Opinion

Editorial: Midterm grade for Sheriff Villanueva: Poor


Alex Villanueva has reached the midpoint of his term as Los Angeles County sheriff. The first two years have not been pretty.

Sworn in on Dec. 3, 2018, Villanueva made it clear that he wasn’t going to be like other sheriffs, and he’s been true to his word.

He’s made such an impression that numerous organizations that endorsed him two years ago (we were not among them) have called on him to resign, as have two members of the Board of Supervisors and the full Civilian Oversight Commission. He inspired the L.A. County Democratic Party, which played a major role in his election, to rebuke him for eroding trust in the department. He led cities that contract for sheriff services to question their continuing relationship with the department. He prompted the county coroner to conduct a public inquest for the first time in decades to bring to public light information about a fatal deputy shooting that the sheriff is withholding. He moved the supervisors to ask their lawyers how they might remove him from office in advance of the 2022 election, and whether future sheriffs should be appointed rather than elected.

Those last questions are appropriate and timely. The need for robust civilian oversight of law enforcement is fundamental. That may be even more true of the nation’s more than 3,000 elected sheriffs, because voters can weigh in only every four years, leaving little in the way of civilian supervision between elections.

Villanueva’s upstart campaign excited progressive critics of law enforcement into mistakenly believing that his demands for change reflected their own.

But it turned out that Villanueva’s program for change focused on softening discipline of sheriff’s deputies. He began his tenure by dismissing his constitutional policing staff — civilians who ensured that deputies were not violating the rights of the people they are sworn to serve. And he established a so-called truth and reconciliation panel, whose name implied a reckoning and correcting of practices that had mistreated people the department had arrested or jailed, and sometimes their families as well. In practice, though, the truth panel was a score-settling mechanism to reinstate deputies who, in the new sheriff’s view, had been improperly discharged or disciplined by his predecessor, Jim McDonnell.

The most notorious case in point was that of Caren Carl Mandoyan, whom McDonnell had discharged for alleged domestic abuse. Mandoyan had been Villanueva’s volunteer driver during the campaign, and the new sheriff pushed hard to get him back into uniform.

But Mandoyan’s firing had been upheld by the Civil Service Commission after a full hearing. The Board of Supervisors sued to prevent the reinstatement, and a judge ruled that the board and county personnel office, not the sheriff, had the power over reinstatements.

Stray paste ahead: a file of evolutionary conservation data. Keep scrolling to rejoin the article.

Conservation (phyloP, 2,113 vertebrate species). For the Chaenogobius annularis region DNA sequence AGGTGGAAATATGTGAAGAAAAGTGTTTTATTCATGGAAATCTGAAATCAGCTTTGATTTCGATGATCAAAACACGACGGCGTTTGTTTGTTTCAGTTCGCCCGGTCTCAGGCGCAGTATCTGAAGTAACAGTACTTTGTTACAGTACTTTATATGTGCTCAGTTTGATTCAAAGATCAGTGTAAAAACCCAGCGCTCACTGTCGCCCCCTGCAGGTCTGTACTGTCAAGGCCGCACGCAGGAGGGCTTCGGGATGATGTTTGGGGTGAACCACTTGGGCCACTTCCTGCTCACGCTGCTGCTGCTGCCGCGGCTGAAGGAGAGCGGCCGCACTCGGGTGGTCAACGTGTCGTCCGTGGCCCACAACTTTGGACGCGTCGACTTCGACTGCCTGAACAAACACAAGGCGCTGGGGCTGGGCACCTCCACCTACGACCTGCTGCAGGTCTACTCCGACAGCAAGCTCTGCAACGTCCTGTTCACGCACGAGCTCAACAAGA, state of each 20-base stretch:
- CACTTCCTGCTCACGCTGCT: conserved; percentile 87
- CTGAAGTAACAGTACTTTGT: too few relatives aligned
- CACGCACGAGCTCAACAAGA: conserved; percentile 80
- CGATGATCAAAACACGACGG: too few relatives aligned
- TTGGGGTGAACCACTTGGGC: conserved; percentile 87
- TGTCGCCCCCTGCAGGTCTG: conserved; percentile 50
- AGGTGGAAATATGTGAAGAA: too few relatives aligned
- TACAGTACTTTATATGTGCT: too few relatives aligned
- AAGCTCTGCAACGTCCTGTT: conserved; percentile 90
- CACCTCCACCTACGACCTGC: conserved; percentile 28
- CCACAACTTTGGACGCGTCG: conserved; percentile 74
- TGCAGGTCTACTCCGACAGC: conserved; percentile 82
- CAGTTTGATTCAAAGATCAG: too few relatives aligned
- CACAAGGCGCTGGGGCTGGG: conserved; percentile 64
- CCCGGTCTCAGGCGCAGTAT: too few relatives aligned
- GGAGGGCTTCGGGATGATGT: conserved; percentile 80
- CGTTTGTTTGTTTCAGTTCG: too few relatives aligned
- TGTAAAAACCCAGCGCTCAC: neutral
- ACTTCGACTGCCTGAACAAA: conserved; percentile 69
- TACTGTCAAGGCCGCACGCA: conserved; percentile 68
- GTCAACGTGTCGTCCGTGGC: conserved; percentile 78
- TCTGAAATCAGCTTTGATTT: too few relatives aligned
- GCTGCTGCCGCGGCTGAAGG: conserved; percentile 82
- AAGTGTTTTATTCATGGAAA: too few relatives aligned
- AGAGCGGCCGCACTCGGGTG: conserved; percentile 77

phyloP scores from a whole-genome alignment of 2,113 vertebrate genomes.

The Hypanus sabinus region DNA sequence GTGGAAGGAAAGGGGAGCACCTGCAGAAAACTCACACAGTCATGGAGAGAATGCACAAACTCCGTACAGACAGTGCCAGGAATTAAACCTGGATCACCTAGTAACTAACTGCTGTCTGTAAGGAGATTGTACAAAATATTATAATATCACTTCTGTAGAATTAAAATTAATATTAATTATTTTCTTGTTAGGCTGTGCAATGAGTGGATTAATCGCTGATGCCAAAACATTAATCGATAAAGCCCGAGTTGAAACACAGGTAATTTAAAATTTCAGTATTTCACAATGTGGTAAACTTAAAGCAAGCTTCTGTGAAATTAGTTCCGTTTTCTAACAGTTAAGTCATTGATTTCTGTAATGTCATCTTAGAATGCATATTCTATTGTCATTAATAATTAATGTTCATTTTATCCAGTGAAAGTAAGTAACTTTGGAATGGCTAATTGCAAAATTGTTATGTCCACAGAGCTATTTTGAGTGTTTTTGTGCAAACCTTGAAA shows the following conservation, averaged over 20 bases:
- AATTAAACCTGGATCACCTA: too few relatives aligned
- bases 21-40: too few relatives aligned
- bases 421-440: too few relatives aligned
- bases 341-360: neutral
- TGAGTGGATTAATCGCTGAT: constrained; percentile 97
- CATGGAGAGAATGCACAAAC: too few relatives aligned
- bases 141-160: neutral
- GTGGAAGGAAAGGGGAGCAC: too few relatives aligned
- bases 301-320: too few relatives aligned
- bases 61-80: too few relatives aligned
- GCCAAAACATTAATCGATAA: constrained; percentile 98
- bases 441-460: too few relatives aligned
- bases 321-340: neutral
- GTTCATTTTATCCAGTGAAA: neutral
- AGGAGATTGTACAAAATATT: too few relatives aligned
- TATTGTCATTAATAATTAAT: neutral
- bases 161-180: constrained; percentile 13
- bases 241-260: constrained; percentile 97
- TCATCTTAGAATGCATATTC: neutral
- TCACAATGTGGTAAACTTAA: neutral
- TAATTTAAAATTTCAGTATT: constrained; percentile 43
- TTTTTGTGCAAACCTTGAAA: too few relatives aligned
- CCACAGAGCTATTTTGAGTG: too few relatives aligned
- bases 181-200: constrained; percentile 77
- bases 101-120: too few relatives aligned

Tighter discipline arose as a response to the disastrous tenure of Sheriff Lee Baca, under whose lax leadership deputies illegally beat jail inmates and even visitors. Baca and his onetime undersheriff, Paul Tanaka, are now in federal prison for obstructing an FBI investigation.

Villanueva, although a fierce Baca critic, has often seemed intent on undoing the reforms McDonnell attempted. For example, he claimed (with scant evidence) that restrictions of deputy retaliation against inmates were increasing jail violence.

On the street, there have been several high-profile and controversial fatal shootings by deputies, and allegations that shooting victims’ bodies have been disrespected and families mistreated.

Meanwhile, Villanueva launched a criminal probe of the county inspector general, spurned requests — and subpoenas — to appear before the Civilian Oversight Commission, hurled a racist epithet against a supervisor, defended deputies who tackled and arrested a reporter at the scene of a demonstration, brushed off racist comments made by a department spokeswoman, and generally poked his thumb in the eye of L.A.’s political establishment. His actions caused the Board of Supervisors to call a special Easter weekend meeting to discuss an alleged sheriff’s threat to the county counsel, and to award full-time private security and $1.5 million to the county’s former chief executive officer to settle claims that he harassed her and put her in fear for her safety. Although Villanueva touts his department’s transparency, he is now allowing his deputies to conceal their names while policing protests.

Halfway through his term, it’s clear that Villanueva has fallen short of what is needed in a sheriff. The conventional response would be to wait him out for two more years, and decide whether to set a new course. But it’s hard to believe that there isn’t a better option.




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